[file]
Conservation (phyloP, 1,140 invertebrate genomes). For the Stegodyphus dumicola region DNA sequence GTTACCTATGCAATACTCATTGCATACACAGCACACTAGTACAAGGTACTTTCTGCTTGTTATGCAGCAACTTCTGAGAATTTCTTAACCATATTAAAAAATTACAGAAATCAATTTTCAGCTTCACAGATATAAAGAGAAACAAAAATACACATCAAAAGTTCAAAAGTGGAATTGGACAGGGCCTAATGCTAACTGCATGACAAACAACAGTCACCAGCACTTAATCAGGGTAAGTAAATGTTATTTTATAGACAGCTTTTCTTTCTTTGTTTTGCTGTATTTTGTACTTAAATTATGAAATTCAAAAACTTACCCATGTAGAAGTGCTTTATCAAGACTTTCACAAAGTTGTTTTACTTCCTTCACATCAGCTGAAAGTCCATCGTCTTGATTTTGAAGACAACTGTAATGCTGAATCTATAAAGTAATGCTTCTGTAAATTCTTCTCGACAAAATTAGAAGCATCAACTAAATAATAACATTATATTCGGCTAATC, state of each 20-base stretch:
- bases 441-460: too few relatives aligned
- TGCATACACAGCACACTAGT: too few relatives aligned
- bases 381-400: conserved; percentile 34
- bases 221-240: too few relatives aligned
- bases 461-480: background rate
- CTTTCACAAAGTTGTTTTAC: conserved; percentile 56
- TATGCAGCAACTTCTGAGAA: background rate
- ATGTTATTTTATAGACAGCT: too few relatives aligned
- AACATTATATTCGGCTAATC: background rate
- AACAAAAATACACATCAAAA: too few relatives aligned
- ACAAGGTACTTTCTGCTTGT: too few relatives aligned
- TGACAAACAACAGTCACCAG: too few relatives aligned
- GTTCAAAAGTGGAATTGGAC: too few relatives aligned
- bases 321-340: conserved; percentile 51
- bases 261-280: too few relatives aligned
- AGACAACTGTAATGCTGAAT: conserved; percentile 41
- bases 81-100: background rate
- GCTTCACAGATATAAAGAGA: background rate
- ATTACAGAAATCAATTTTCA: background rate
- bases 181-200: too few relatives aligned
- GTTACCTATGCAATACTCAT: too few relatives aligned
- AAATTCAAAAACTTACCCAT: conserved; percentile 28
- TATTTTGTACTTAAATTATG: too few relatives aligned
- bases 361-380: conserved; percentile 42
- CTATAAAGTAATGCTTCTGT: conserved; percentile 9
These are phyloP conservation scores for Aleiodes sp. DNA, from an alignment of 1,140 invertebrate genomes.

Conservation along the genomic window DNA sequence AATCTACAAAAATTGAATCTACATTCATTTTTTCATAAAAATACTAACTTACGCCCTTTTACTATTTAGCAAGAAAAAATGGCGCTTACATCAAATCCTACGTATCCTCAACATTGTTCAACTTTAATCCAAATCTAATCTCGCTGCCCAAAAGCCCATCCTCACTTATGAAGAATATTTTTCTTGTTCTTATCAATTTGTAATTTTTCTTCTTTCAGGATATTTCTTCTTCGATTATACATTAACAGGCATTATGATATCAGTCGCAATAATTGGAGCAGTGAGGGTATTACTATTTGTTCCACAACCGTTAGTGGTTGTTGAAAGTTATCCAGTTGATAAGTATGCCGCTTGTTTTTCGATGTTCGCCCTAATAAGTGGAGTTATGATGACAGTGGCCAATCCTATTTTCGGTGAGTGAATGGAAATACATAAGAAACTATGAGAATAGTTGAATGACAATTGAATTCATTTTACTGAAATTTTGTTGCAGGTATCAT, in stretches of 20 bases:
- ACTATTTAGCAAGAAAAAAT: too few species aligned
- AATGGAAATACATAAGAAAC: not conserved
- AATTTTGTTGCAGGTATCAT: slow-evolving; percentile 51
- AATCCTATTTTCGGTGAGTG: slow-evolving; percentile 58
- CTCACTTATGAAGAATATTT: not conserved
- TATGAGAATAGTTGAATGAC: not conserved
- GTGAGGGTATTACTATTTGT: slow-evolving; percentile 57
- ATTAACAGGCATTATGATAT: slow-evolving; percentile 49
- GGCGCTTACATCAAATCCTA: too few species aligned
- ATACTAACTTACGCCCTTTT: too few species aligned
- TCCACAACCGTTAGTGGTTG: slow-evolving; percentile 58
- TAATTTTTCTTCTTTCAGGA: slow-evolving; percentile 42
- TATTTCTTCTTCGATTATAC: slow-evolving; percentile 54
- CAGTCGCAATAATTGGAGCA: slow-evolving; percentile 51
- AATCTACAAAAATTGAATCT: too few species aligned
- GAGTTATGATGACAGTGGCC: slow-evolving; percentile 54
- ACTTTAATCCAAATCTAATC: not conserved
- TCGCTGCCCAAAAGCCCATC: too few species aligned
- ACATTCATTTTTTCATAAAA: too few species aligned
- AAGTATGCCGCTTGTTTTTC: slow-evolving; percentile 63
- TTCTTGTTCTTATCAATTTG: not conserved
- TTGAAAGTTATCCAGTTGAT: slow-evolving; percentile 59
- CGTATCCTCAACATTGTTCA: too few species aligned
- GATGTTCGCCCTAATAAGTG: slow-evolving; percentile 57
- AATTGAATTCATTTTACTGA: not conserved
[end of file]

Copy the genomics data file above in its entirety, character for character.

Conservation (phyloP, 1,140 invertebrate genomes). For the Stegodyphus dumicola region DNA sequence GTTACCTATGCAATACTCATTGCATACACAGCACACTAGTACAAGGTACTTTCTGCTTGTTATGCAGCAACTTCTGAGAATTTCTTAACCATATTAAAAAATTACAGAAATCAATTTTCAGCTTCACAGATATAAAGAGAAACAAAAATACACATCAAAAGTTCAAAAGTGGAATTGGACAGGGCCTAATGCTAACTGCATGACAAACAACAGTCACCAGCACTTAATCAGGGTAAGTAAATGTTATTTTATAGACAGCTTTTCTTTCTTTGTTTTGCTGTATTTTGTACTTAAATTATGAAATTCAAAAACTTACCCATGTAGAAGTGCTTTATCAAGACTTTCACAAAGTTGTTTTACTTCCTTCACATCAGCTGAAAGTCCATCGTCTTGATTTTGAAGACAACTGTAATGCTGAATCTATAAAGTAATGCTTCTGTAAATTCTTCTCGACAAAATTAGAAGCATCAACTAAATAATAACATTATATTCGGCTAATC, state of each 20-base stretch:
- bases 441-460: too few relatives aligned
- TGCATACACAGCACACTAGT: too few relatives aligned
- bases 381-400: conserved; percentile 34
- bases 221-240: too few relatives aligned
- bases 461-480: background rate
- CTTTCACAAAGTTGTTTTAC: conserved; percentile 56
- TATGCAGCAACTTCTGAGAA: background rate
- ATGTTATTTTATAGACAGCT: too few relatives aligned
- AACATTATATTCGGCTAATC: background rate
- AACAAAAATACACATCAAAA: too few relatives aligned
- ACAAGGTACTTTCTGCTTGT: too few relatives aligned
- TGACAAACAACAGTCACCAG: too few relatives aligned
- GTTCAAAAGTGGAATTGGAC: too few relatives aligned
- bases 321-340: conserved; percentile 51
- bases 261-280: too few relatives aligned
- AGACAACTGTAATGCTGAAT: conserved; percentile 41
- bases 81-100: background rate
- GCTTCACAGATATAAAGAGA: background rate
- ATTACAGAAATCAATTTTCA: background rate
- bases 181-200: too few relatives aligned
- GTTACCTATGCAATACTCAT: too few relatives aligned
- AAATTCAAAAACTTACCCAT: conserved; percentile 28
- TATTTTGTACTTAAATTATG: too few relatives aligned
- bases 361-380: conserved; percentile 42
- CTATAAAGTAATGCTTCTGT: conserved; percentile 9
These are phyloP conservation scores for Aleiodes sp. DNA, from an alignment of 1,140 invertebrate genomes.

Conservation along the genomic window DNA sequence AATCTACAAAAATTGAATCTACATTCATTTTTTCATAAAAATACTAACTTACGCCCTTTTACTATTTAGCAAGAAAAAATGGCGCTTACATCAAATCCTACGTATCCTCAACATTGTTCAACTTTAATCCAAATCTAATCTCGCTGCCCAAAAGCCCATCCTCACTTATGAAGAATATTTTTCTTGTTCTTATCAATTTGTAATTTTTCTTCTTTCAGGATATTTCTTCTTCGATTATACATTAACAGGCATTATGATATCAGTCGCAATAATTGGAGCAGTGAGGGTATTACTATTTGTTCCACAACCGTTAGTGGTTGTTGAAAGTTATCCAGTTGATAAGTATGCCGCTTGTTTTTCGATGTTCGCCCTAATAAGTGGAGTTATGATGACAGTGGCCAATCCTATTTTCGGTGAGTGAATGGAAATACATAAGAAACTATGAGAATAGTTGAATGACAATTGAATTCATTTTACTGAAATTTTGTTGCAGGTATCAT, in stretches of 20 bases:
- ACTATTTAGCAAGAAAAAAT: too few species aligned
- AATGGAAATACATAAGAAAC: not conserved
- AATTTTGTTGCAGGTATCAT: slow-evolving; percentile 51
- AATCCTATTTTCGGTGAGTG: slow-evolving; percentile 58
- CTCACTTATGAAGAATATTT: not conserved
- TATGAGAATAGTTGAATGAC: not conserved
- GTGAGGGTATTACTATTTGT: slow-evolving; percentile 57
- ATTAACAGGCATTATGATAT: slow-evolving; percentile 49
- GGCGCTTACATCAAATCCTA: too few species aligned
- ATACTAACTTACGCCCTTTT: too few species aligned
- TCCACAACCGTTAGTGGTTG: slow-evolving; percentile 58
- TAATTTTTCTTCTTTCAGGA: slow-evolving; percentile 42
- TATTTCTTCTTCGATTATAC: slow-evolving; percentile 54
- CAGTCGCAATAATTGGAGCA: slow-evolving; percentile 51
- AATCTACAAAAATTGAATCT: too few species aligned
- GAGTTATGATGACAGTGGCC: slow-evolving; percentile 54
- ACTTTAATCCAAATCTAATC: not conserved
- TCGCTGCCCAAAAGCCCATC: too few species aligned
- ACATTCATTTTTTCATAAAA: too few species aligned
- AAGTATGCCGCTTGTTTTTC: slow-evolving; percentile 63
- TTCTTGTTCTTATCAATTTG: not conserved
- TTGAAAGTTATCCAGTTGAT: slow-evolving; percentile 59
- CGTATCCTCAACATTGTTCA: too few species aligned
- GATGTTCGCCCTAATAAGTG: slow-evolving; percentile 57
- AATTGAATTCATTTTACTGA: not conserved